The American Staff

Recent Articles

Up Front

Under the Rug The U.S. military says it's conducting a thorough investigation of the alleged November 2005 massacre of 24 Iraqi civilians in the town of Haditha. Skepticism may be in order. It's not that such investigators don't expend effort trying to get to the bottom of things. But one pattern of military and Pentagon self-examinations is worth noting. The most carefully examined incidents of abuse at Abu Ghraib were those that appeared in the notorious photographs. Some incidents, such as the mysterious deaths of two Afghan detainees in December 2002, have caught the serious attention of military investigators only after they've been described in The New York Times . And Haditha wasn't investigated until a story appeared in Time in March. “It is another example of how the military is not very good at policing itself,” says John Sifton of Human Rights Watch. “They act once the media has done a story.” Moreover, the outcomes of past investigations cast doubt on the prospects of many...

The Doable Dozen

National health care? Demolition and reconstruction of the tax code? A comprehensive war on poverty? Well, maybe not -- yet. But if the pollsters are right and Election 2006 proves to be a dark day for the right and a bright dawn for the left, there's plenty that a renewed progressive majority could enact immediately. Herewith are a dozen doable ideas, most of them languishing in Congress right now, many of them poised to tip onto the floor and into the lawbooks if a more liberal leadership began scheduling votes. * * * Watch Your Assets The Problem: Income inequality The Solution(s): Savings accounts at birth, mandated 401(k)s Social security privatization is dead, and rightly so, but the general idea of using public policy to broaden the ownership of assets is still a good idea and, if done right, could help keep a lid on America's burgeoning income inequality and comically low savings rate. The ASPIRE Act, a modification of Tony Blair's “baby bonds” idea developed at the New...

Up Front

“W” as in Wonk In May, the New York Times reported the semi-surreal news that George W. Bush, mulling his legacy, is hatching plans to “create a public policy center with his presidential library after he leaves office in 2009.” No other presidential library has such a policy center, and the notion that Bush would be the first President to become a think tank maven struck many as a bit odd. Even leaving aside Bush's own personal intellectual curiosity (or lack thereof), his administration has something of a well-earned reputation for aggressive skepticism regarding the analyses of policy experts. Bush is likely less interested in starting a number-crunching policy wonk lab than a big-think salon. In a then-undernoticed aside back in January, he mused to CBS News' Bob Schieffer about leaving behind “a think tank, a place for people to talk about freedom and liberty, and the de Tocqueville model.” What Bush means by “the de Tocqueville model” remains a bit unclear. But the Frenchman...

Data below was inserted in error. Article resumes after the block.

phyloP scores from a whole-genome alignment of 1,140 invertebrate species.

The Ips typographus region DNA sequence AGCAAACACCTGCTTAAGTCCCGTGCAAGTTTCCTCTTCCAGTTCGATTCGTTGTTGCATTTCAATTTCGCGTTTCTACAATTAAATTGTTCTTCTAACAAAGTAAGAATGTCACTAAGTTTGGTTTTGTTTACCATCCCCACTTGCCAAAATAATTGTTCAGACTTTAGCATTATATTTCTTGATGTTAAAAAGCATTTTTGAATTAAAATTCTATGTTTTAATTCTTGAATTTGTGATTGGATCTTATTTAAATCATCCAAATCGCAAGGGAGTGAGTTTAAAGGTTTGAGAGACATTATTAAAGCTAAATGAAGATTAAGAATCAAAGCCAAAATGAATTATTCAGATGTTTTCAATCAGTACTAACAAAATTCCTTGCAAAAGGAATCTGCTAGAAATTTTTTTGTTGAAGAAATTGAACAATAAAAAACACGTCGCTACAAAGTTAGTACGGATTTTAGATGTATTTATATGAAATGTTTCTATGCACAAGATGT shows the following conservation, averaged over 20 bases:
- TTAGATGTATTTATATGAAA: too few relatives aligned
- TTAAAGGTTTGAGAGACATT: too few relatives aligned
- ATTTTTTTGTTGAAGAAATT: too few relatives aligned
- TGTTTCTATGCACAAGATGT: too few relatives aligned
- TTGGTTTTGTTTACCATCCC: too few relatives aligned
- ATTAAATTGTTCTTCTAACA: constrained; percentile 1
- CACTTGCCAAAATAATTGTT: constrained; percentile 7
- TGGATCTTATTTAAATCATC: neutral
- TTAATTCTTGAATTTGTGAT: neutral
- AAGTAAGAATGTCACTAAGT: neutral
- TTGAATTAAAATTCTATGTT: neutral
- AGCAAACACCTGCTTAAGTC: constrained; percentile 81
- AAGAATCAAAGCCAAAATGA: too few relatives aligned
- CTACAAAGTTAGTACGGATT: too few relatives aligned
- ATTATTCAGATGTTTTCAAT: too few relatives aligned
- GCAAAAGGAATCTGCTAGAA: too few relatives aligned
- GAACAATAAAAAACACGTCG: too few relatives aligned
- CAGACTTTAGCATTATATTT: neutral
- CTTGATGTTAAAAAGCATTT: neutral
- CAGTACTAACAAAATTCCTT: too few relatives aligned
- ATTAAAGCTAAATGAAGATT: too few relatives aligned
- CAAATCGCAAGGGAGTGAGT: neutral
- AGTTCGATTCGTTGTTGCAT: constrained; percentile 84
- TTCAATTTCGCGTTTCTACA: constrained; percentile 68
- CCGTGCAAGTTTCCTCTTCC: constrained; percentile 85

New Issue PDF

To download the May issue in PDF format, click here . The Vote-by-Mail Special Report is also available here .

Up Front

Card Shuffling It's a season of “staff shake-ups” and “new directions” at the beleaguered Bush White House. In late March, Bush announced the replacement of Andy Card with Office of Management and Budget Director Josh Bolten as White House chief of staff. This has prompted speculation of further retirements to come, centered particularly on Treasury Secretary John Snow and the White House's hapless press secretary, Scott McClellan. There's a quality of unreality to recent press obsession with these changes -- they not only amount to a faux shake-up, but are perversely unrelated to the actual problems underlying the president's cratering approval numbers. Bush replaced the dogged loyalist Card not with a high-powered and respected outsider but with … another dogged loyalist. Meanwhile, the deficiencies that Bushies have long attributed to Snow have nothing to do with substance. Instead, he's blamed for failing as a cheerleader, as if a more skilled spokesman could convince Americans...

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